Monday, June 13, 2016

Lessons on Gun Violence from Happy Valley

Catherine Cawood is as tough a cop as you'll meet on any American crime drama--and she does it without packing iron.

The world keeps forcing us to think about the unthinkable.

Yesterday in Orlando, Florida, a young man carrying an AR-15, the same assault rifle used in the Sandy Hook massacre, single-handedly killed at least 49 people at a gay night club. As always, this incident of gun violence raised a flurry of "thoughts and prayers" from legislators in the pockets of the NRA, and of resigned frustration from less gun-lobbied politicians appealing for minor restrictions on gun sales, knowing that such measures will get nowhere in Congress, no matter how desperately the American people want them. It's as if the minority of Americans who insist on absolute libertarianism with respect to gun ownership have a louder voice than the blood of the victims.

I'm not going to spend any time here arguing about whether this was an incident of international or domestic terrorism, or whether or not it was a hate crime, because quite simply, however the perpetrator felt about the rights of gay people or ISIS or whatever the hell else motivated him to open fire, had he not been able to get his hands on a semi-automatic weapon, the death toll would have been a fraction what it was.

This has all been cast in stark relief for me by a bit of pop culture I binge-watched last week as I was convalescing with strep throat. It had been in my Netflix queue for almost two years, ever since I read a favorable review of it, and I decided now was the time to watch it. It's called Happy Valley, and it's set in a small Yorkshire town ably policed by Sgt. Catherine Cawood, a veteran cop who blends toughness with compassion. Her home life s a mess, but once she puts on her uniform, she's all business. Over the course of the two six-episode seasons released so far, Sgt. Cawood finds herself in many precarious situations, as do the cops she supervises. She and her local police force have to contend with some tough customers, addicts acting unpredictably, an inept kidnapping plot reminiscent of Fargo, a serial killer who preys on aging prostitutes. There's plenty of violence, sometimes cruel, frequently bloody, always brutal. There's much to remind you that this is a British cop show: the gorgeous Yorkshire scenery, the accents,the neon colors of the police vests and vehicles--but the one thing that really sets it apart from a high quality American crime drama is that, in the entire twelve episodes I watched last week, there were only two gun deaths, one committed by a farmer using the rifle she keeps to put down sick animals, the other an anonymous contract killing.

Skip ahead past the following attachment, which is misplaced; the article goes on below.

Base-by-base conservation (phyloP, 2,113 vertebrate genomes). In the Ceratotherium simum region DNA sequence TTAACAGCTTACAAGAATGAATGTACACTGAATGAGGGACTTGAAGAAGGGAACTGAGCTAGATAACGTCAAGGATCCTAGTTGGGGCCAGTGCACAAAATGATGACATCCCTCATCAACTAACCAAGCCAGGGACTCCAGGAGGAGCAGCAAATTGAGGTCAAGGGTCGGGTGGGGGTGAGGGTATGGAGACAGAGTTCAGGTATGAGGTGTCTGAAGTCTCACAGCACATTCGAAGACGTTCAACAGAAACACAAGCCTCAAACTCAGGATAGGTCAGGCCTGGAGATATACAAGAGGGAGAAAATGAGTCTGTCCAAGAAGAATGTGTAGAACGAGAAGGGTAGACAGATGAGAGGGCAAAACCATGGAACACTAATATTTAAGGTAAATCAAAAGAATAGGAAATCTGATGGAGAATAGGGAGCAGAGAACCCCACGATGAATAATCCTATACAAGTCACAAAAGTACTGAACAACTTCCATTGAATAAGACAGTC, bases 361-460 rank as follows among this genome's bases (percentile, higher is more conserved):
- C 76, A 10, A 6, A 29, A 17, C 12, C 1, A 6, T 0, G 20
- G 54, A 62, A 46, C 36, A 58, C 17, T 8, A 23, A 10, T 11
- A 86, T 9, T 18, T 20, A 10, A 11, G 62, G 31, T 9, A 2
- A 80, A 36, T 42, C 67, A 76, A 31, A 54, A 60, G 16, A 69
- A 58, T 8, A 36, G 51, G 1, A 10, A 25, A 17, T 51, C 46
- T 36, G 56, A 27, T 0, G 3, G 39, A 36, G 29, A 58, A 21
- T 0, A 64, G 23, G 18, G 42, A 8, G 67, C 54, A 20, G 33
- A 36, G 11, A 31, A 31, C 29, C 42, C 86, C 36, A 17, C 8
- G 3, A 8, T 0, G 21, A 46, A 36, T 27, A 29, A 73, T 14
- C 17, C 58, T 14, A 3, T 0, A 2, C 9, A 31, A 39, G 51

The police don't aren't shooting anyone. When these cops break down a door or wade into a brawl, they do it armed with night sticks, stun guns, and pepper spray. Mostly they use their fists. This adds to the tension, and plenty of them end up injured, sometimes severely. One dies when one of the kidnappers rams her with his car. And (as in Fargo), when the kidnappers turn on each other, there's plenty of mayhem, but it's all committed with knives.

I felt plenty of stress watching Happy Valley. I've gotten so used to watching American TV cops draw their guns before they check a door, and to seeing so many police calls devolve into gunfights, that I was startled every time I saw a neon-yellow-jacketed cop snap open a night stick, and found myself wondering "Will that be enough?" Sometimes it was; often it wasn't, and one of the police wound up hospitalized. The telling thing, though, was that even in the most brutal fight, they one that landed Catherine in intensive care, nobody got shot.

With that fresh in my mind, waking up Sunday to news of the Orlando shooting, I couldn't help thinking that there is something terribly wrong with the United States of America. We've got a virulent, deadly disease, and it's called gun ownership. Every year it kills thousands of us. If it were a virus, we'd be spending boatloads of money looking for a cure, and we wouldn't rest until we found it.

But we don't, and we won't, even though we don't have to spend a dime to know why guns take so many more lives in America than they do in any other Western industrial nation: we've got more guns. Take away the guns, and while there will still be violence, it won't be nearly as lethal. It's a lot harder to kill a cop, a drug dealer, a prostitute, an enemy, a partner, a child, a parent, a teacher, a classmate, oneself, if one does not have access to a firearm.

And yes, all you gun lovers out there, I am, in fact, calling for repeal of the second amendment, forced forfeiture of your lethal toys, and with it, a significant increase in the safety and wellbeing of every American.

Because "thoughts and prayers" are doing us no good at all.

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